Federal Trade Commission Chairman Robert Pitofsky today presented Commission testimony on international antitrust issues before a Senate Subcommittee. Pitofsky explained that the FTC applies its competition enforcement policies "to all conduct that has the requisite effects on U.S. commerce and injures either U.S. consumers, or U.S. businesses, whether they are relying on foreign firms as suppliers of goods and services or competing through exports with foreign-based firms here and abroad." The testimony states that as many as half of the FTC's current merger cases have an international dimension, involving a foreign party, relief involving a foreign asset, or a notification to a foreign antitrust authority.
The Commission's testimony before the Senate Subcommittee on Antitrust, Business Rights and Competition outlined the FTC's international antitrust cases, which have challenged anticompetitive conduct and transactions by U.S. and foreign firms. Pitofsky pointed out that U.S. business is one of the major beneficiaries of the agency's activities. The Chairman also noted that a large majority of the cases that the agency reviews do not raise antitrust concerns.
The testimony refers to the cases of Daimler/Chrysler and Lucas/Varity: two cases where the agency did not see any significant antitrust issues and where the Commission worked closely with the European Commission to help ensure expeditious clearance.
Pitofsky also testified about the cooperation with other antitrust enforcement agencies pursuant to bilateral agreements. This cooperation yields "more efficient and consistent results than if we were to try to go it alone," he said. According to the testimony, these bilateral agreements provide a mechanism by which the governments affected by antitrust investigations are notified. In turn, those governments cooperate with the government conducting the investigation. The United States has agreements with the European Communities, Canada and the 29 member countries of the Organization for Economic Cooperation and Development. The antitrust agencies also have long-standing cooperation agreements with Germany and Australia.
The testimony refers to the numerous benefits achieved as a result of the close working relationships that U.S. antitrust authorities have with their foreign counterparts. These benefits include ensuring that U.S. firms whose conduct is subject to review in more than one jurisdiction do not face inconsistent relief, that antitrust officials will have an easier time gathering evidence and that they will not face significant obstacles in their investigation.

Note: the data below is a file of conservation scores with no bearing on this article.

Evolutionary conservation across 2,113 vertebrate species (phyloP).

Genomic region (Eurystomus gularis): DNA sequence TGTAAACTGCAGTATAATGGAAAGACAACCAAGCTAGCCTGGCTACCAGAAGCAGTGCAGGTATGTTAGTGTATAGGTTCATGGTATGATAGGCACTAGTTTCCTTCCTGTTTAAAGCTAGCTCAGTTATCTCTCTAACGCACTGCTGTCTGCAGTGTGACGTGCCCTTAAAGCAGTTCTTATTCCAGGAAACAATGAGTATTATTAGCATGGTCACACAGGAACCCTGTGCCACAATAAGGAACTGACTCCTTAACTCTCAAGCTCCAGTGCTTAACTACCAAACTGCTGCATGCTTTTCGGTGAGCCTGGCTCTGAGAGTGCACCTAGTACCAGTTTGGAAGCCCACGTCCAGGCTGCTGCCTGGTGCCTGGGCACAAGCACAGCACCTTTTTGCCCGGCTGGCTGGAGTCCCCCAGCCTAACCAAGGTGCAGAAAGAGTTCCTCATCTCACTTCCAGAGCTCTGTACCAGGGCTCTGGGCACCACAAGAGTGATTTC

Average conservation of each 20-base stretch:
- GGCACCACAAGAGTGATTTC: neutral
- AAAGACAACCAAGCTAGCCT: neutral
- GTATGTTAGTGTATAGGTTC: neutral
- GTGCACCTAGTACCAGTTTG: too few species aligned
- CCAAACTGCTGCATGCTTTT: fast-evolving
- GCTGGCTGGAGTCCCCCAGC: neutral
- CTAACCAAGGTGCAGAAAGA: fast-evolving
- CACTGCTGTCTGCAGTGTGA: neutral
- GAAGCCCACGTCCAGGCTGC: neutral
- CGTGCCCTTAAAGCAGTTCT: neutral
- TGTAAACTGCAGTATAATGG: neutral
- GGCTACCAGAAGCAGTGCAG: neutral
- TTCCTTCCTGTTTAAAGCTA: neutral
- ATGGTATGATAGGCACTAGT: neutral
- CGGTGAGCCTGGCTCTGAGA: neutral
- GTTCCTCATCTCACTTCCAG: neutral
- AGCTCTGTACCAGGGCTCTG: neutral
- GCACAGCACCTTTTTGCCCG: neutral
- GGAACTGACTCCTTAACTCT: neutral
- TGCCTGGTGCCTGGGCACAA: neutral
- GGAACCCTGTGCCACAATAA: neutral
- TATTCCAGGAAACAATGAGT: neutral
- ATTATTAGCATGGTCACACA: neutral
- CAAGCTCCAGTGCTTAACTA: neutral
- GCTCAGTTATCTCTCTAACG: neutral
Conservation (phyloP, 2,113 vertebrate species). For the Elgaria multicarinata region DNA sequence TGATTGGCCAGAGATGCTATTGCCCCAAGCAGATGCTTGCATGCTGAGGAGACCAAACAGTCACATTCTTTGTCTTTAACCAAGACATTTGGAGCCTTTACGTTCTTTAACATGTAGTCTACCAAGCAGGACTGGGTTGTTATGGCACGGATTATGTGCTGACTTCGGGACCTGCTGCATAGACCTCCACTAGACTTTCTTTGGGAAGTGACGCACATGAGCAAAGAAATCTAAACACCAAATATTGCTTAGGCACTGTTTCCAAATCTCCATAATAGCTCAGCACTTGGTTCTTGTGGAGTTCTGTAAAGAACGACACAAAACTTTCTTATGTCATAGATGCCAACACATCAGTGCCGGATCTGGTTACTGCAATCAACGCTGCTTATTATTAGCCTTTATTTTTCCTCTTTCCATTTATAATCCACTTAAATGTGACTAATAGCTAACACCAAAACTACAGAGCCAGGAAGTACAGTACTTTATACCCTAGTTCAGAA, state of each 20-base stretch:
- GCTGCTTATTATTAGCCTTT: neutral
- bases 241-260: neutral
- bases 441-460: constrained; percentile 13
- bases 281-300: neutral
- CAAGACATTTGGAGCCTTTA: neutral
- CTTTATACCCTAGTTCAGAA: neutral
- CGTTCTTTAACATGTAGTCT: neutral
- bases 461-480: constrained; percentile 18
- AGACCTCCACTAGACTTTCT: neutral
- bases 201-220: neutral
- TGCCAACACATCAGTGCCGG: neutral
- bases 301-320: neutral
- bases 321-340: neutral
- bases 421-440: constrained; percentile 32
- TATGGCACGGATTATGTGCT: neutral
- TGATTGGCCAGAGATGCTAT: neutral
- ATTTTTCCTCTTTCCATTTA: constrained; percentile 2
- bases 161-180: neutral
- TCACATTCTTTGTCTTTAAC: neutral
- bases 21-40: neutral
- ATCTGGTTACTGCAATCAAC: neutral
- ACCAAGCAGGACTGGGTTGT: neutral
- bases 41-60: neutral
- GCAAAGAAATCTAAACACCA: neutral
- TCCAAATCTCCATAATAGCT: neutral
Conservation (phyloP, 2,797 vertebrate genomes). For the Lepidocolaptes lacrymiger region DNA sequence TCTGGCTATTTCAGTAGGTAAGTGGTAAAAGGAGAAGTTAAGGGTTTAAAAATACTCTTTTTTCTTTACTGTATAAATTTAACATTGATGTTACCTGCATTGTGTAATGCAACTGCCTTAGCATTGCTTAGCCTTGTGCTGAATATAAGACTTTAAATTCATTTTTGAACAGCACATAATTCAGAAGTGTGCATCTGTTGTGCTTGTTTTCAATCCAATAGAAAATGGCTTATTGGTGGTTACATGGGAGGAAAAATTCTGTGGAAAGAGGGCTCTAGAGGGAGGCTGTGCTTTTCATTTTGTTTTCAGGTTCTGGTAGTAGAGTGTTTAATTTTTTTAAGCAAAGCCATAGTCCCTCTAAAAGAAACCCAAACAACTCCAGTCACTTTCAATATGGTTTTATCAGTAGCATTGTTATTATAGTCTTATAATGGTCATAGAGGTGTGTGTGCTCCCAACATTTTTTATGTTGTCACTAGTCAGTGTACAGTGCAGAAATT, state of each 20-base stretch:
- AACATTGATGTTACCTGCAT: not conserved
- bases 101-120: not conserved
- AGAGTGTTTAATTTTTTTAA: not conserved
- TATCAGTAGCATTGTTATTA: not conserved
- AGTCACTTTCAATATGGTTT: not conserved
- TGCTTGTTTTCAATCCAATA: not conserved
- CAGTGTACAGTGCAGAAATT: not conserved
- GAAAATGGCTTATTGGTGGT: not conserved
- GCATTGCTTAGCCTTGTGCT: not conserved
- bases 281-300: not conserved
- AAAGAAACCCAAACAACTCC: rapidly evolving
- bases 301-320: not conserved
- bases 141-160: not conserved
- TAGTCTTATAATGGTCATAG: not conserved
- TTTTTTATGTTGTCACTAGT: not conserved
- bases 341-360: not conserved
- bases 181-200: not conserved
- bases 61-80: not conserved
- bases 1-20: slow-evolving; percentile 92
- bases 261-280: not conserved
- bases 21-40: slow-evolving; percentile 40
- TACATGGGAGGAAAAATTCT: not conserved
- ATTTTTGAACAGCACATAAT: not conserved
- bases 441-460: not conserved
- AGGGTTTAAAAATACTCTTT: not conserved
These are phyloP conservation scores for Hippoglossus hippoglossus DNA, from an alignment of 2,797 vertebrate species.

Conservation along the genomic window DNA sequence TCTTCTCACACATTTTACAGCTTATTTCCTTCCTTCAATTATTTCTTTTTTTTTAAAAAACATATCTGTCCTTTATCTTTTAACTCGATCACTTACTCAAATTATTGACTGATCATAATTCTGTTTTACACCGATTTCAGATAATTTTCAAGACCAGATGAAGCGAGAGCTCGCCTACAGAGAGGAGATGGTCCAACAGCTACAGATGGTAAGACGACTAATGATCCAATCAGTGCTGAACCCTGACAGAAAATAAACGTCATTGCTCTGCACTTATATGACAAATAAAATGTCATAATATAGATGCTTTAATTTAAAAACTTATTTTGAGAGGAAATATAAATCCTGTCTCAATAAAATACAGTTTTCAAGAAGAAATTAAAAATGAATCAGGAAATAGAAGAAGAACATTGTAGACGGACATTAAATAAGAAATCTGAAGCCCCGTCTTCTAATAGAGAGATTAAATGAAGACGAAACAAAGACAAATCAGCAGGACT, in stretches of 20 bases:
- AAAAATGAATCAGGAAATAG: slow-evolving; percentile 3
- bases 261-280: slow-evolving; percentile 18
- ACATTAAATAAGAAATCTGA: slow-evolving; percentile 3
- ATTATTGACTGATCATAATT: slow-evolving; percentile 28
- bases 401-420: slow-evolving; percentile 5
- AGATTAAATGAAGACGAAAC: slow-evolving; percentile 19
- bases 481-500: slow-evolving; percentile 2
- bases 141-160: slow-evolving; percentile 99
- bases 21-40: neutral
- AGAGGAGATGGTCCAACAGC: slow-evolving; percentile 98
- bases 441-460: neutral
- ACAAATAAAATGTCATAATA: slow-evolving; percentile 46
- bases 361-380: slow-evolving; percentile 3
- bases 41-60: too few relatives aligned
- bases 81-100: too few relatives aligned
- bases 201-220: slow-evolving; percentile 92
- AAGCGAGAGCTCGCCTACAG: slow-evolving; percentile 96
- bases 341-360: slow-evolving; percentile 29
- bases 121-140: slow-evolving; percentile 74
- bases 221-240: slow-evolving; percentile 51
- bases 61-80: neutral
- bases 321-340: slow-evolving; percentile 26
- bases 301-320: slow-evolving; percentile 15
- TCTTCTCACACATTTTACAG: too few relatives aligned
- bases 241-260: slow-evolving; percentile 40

Pitofsky outlined the principle of positive comity, which refers to a country's consideration of another country's request that it initiate or expand an antitrust enforcement proceeding against conduct that is harming the interests of the requesting country. According to the testimony, this principle is embodied in a 1991 antitrust enforcement cooperation agreement with the European Communities and a 1995 agreement with Canada. The agreement with the European Communities was clarified this year and the Commission believes that "the use of the agreement may result in the elimination of anticompetitive practices abroad that are injuring U.S. exporters and/or consumers without using U.S. resources. In addition, the desired results may also be accomplished without engendering complaints that have been raised in the past about the United States' assertion and exercise of extra-territorial jurisdiction and without the practical impediments that the antitrust agencies often face in conducting investigations and seeking to impose remedies beyond U.S. borders."
The Commission vote to authorize the testimony was 4-0.
Copies of the testimony are available from the FTC's web site at: http//www.ftc.gov and also from the FTC's Consumer Response Center, Room 130, 6th Street and Pennsylvania Avenue, N.W., Washington, D.C. 20580; 202-FTC-HELP (202-382-4357); TDD for the hearing impaired 1-866-653-4261. To find out the latest news as it is announced, call the FTC NewsPhone recording at 202-326-2710.
(FTC File No. 859910)